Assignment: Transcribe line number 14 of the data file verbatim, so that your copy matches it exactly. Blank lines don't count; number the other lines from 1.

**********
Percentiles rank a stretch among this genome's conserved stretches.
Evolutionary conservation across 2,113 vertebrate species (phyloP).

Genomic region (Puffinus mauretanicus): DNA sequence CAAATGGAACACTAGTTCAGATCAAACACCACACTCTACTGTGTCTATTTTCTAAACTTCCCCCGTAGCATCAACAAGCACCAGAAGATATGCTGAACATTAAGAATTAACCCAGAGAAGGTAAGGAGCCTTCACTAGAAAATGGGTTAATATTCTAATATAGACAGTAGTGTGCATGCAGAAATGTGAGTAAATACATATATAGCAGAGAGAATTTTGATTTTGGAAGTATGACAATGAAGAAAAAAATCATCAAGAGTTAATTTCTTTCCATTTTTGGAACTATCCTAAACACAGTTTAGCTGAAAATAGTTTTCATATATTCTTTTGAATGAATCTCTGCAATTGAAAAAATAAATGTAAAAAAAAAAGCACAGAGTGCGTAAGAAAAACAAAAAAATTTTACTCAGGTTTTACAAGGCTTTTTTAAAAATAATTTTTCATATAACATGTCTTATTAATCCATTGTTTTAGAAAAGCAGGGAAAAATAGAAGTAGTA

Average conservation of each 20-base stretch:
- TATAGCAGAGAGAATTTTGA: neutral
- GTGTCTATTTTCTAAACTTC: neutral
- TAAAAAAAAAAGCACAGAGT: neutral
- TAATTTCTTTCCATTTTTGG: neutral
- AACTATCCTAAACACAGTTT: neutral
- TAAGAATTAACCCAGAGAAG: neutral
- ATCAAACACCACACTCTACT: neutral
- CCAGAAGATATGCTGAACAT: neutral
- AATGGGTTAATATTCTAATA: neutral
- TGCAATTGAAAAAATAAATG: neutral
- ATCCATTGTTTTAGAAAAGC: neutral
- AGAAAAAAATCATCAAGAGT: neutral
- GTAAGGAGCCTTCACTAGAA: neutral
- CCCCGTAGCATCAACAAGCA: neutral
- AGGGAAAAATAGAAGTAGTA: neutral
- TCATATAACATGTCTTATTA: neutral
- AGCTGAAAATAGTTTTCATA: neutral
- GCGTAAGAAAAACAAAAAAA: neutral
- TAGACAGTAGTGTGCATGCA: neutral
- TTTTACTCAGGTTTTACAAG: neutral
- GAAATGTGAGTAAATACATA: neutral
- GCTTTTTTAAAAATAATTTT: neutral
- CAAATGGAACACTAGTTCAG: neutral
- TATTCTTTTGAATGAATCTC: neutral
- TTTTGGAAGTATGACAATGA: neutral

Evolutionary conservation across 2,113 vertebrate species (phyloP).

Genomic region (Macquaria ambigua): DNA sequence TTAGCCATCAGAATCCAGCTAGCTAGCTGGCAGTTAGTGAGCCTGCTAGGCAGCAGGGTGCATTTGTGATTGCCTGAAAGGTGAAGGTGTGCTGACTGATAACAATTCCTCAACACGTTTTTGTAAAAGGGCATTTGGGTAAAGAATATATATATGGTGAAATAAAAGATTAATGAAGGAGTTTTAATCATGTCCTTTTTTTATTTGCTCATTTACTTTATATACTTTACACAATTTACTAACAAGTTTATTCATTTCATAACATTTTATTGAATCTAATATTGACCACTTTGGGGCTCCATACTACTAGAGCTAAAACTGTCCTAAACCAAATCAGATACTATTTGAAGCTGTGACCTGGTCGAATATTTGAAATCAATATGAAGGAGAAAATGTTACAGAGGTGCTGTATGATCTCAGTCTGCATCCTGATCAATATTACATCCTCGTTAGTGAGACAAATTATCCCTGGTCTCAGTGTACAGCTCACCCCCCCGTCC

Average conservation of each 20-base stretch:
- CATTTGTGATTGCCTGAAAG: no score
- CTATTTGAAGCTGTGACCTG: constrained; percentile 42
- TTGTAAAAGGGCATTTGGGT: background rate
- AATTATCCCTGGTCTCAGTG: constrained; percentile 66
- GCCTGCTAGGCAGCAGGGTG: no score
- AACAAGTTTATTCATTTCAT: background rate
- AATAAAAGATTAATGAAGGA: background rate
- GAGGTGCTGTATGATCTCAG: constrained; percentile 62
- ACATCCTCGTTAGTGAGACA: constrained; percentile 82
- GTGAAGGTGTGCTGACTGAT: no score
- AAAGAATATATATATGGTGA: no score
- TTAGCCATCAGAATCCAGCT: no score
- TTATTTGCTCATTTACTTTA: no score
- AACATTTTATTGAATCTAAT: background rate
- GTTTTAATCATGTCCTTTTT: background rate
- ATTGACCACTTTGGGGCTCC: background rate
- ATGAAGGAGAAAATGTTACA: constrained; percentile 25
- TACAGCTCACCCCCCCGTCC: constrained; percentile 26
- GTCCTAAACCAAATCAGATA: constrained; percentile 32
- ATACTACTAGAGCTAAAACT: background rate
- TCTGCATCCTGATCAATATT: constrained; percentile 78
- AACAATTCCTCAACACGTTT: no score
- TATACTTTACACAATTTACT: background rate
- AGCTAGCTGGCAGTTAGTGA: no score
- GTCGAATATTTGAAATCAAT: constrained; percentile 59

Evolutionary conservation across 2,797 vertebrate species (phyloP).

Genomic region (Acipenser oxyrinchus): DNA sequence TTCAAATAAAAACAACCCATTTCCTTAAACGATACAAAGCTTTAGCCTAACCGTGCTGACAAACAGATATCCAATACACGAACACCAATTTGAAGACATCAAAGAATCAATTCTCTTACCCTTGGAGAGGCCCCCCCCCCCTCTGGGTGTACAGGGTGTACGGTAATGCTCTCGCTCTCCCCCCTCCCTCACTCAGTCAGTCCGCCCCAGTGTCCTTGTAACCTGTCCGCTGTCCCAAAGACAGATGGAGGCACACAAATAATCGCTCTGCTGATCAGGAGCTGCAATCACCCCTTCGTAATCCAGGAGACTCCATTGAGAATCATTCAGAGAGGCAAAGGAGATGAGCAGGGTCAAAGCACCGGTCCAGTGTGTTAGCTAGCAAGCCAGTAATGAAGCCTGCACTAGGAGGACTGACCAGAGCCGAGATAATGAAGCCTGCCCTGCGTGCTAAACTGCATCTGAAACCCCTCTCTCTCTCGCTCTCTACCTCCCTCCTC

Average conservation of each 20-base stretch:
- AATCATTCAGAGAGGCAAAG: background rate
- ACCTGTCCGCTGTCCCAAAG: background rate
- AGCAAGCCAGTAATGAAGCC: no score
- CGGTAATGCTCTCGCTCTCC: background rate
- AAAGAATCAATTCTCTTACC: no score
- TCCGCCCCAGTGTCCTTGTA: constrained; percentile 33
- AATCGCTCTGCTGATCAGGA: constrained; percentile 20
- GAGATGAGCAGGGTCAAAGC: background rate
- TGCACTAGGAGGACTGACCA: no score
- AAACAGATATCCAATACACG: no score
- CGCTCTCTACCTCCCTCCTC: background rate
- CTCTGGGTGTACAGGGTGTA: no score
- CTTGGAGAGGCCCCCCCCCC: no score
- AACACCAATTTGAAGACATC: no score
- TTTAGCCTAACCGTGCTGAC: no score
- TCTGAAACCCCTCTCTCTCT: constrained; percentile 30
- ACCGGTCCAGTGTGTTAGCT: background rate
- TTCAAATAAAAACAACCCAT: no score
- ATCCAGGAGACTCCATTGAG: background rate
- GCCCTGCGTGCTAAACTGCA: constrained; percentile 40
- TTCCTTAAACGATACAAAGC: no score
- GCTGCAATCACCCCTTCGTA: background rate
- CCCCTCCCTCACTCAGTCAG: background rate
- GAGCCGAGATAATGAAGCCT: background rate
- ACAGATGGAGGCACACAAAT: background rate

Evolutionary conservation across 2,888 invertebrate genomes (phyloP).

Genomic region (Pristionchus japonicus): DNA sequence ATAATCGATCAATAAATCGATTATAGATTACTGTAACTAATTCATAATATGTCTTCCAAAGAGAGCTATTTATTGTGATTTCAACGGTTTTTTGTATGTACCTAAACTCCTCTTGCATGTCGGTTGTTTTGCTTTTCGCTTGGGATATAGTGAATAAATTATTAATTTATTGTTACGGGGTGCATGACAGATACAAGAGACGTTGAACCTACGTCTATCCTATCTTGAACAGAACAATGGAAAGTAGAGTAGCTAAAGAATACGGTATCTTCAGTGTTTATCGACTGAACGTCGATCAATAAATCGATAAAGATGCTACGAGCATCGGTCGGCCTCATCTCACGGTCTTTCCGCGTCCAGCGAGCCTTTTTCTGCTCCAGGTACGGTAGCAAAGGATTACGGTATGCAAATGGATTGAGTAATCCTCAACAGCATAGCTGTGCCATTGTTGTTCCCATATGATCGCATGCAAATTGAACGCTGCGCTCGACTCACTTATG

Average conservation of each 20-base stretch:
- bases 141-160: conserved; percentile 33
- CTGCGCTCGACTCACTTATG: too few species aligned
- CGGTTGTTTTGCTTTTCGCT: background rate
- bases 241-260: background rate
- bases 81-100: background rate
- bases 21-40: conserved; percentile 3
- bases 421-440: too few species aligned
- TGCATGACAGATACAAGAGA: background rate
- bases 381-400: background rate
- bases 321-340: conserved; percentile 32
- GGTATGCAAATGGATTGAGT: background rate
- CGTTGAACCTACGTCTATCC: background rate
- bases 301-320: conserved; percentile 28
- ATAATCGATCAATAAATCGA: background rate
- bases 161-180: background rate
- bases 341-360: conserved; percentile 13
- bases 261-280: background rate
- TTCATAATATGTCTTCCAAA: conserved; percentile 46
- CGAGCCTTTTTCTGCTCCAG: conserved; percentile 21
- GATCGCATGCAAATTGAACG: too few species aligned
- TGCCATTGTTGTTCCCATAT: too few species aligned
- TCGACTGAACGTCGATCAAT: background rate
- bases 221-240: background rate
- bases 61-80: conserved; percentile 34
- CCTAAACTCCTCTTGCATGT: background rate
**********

- TGCAATTGAAAAAATAAATG: neutral